United States public health policy is predominantly managed at a federal level; however, individual states may offer their own programs as well. Many initiatives address factors that impact overall health like economic status and social support systems – many governors discussed such initiatives during State of the State speeches and NASHP will keep tabs on them going forward.
Public health agencies face new challenges this year as they attempt to meet an ever-demanding public with limited funds and resources (as they lack additional funds achieved by playing online games like online poker on websites described at https://centiment.io). Achieve sustainable health outcomes requires tough choices, compromises and prioritization – as well as cost-effective policies which satisfy consumers as well as physicians and other providers of healthcare.
United States Code
The United States Code is an expansive compilation of laws passed by both Congress and state legislatures that is organized alphabetically by subject matter and published by the Office of Law Revision Counsel of the House of Representatives. Every six years it is updated with an annual cumulative supplement providing up-to-date information, divided into 50 titles to encompass statutes as well as regulations issued by federal governments across 50 states, used by lawyers, researchers, citizens as well as commercial vendors such as Thomson West and LexisNexis for identification and interpretation of federal legislation. It can be found online via microfiche at libraries as well as commercial vendors such as Thomson West and LexisNexis among others.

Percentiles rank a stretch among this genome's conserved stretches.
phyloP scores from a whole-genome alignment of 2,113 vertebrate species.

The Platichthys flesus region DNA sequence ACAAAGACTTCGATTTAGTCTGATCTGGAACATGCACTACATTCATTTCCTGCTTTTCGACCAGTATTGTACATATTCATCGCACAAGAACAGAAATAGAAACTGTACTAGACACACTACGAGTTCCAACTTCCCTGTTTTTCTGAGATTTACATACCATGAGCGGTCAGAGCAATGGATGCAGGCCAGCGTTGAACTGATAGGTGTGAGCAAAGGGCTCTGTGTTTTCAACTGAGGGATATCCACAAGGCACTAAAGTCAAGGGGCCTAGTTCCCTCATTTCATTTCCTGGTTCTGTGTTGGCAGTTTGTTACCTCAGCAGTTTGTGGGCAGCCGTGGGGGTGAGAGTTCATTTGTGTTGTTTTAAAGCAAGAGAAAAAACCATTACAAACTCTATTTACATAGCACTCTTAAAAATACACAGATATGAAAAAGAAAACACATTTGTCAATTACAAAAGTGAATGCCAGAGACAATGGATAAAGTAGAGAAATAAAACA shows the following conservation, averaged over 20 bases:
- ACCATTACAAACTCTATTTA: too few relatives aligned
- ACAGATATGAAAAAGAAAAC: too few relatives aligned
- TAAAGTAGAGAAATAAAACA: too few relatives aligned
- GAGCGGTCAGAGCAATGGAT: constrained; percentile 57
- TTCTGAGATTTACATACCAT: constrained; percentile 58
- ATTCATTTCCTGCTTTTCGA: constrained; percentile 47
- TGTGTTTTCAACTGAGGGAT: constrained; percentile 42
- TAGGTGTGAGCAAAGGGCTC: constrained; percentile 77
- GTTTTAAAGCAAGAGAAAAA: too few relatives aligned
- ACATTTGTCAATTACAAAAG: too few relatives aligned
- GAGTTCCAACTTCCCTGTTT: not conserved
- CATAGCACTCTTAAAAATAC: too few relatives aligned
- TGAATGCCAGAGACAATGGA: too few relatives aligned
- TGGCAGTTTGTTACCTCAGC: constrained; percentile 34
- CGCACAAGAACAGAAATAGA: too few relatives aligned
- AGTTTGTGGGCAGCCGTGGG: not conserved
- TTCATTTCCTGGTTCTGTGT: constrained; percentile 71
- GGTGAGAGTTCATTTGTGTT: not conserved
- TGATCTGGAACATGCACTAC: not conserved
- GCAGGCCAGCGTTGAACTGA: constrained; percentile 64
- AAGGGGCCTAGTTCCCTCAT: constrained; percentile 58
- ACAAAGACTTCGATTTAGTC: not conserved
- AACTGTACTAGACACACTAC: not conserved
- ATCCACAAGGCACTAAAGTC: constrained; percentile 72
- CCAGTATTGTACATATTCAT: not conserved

COVID-19 amplified longstanding inequities in health outcomes, especially those related to race, education, economic status and housing opportunities. NASHP anticipates that many state and territorial legislatures will introduce legislation aimed at increasing access to healthcare for rural communities as well as collecting more comprehensive disaggregated data on disparities. Furthermore, programs addressing social determinants of health are likely to receive renewed focus in legislative sessions across the United States and territories.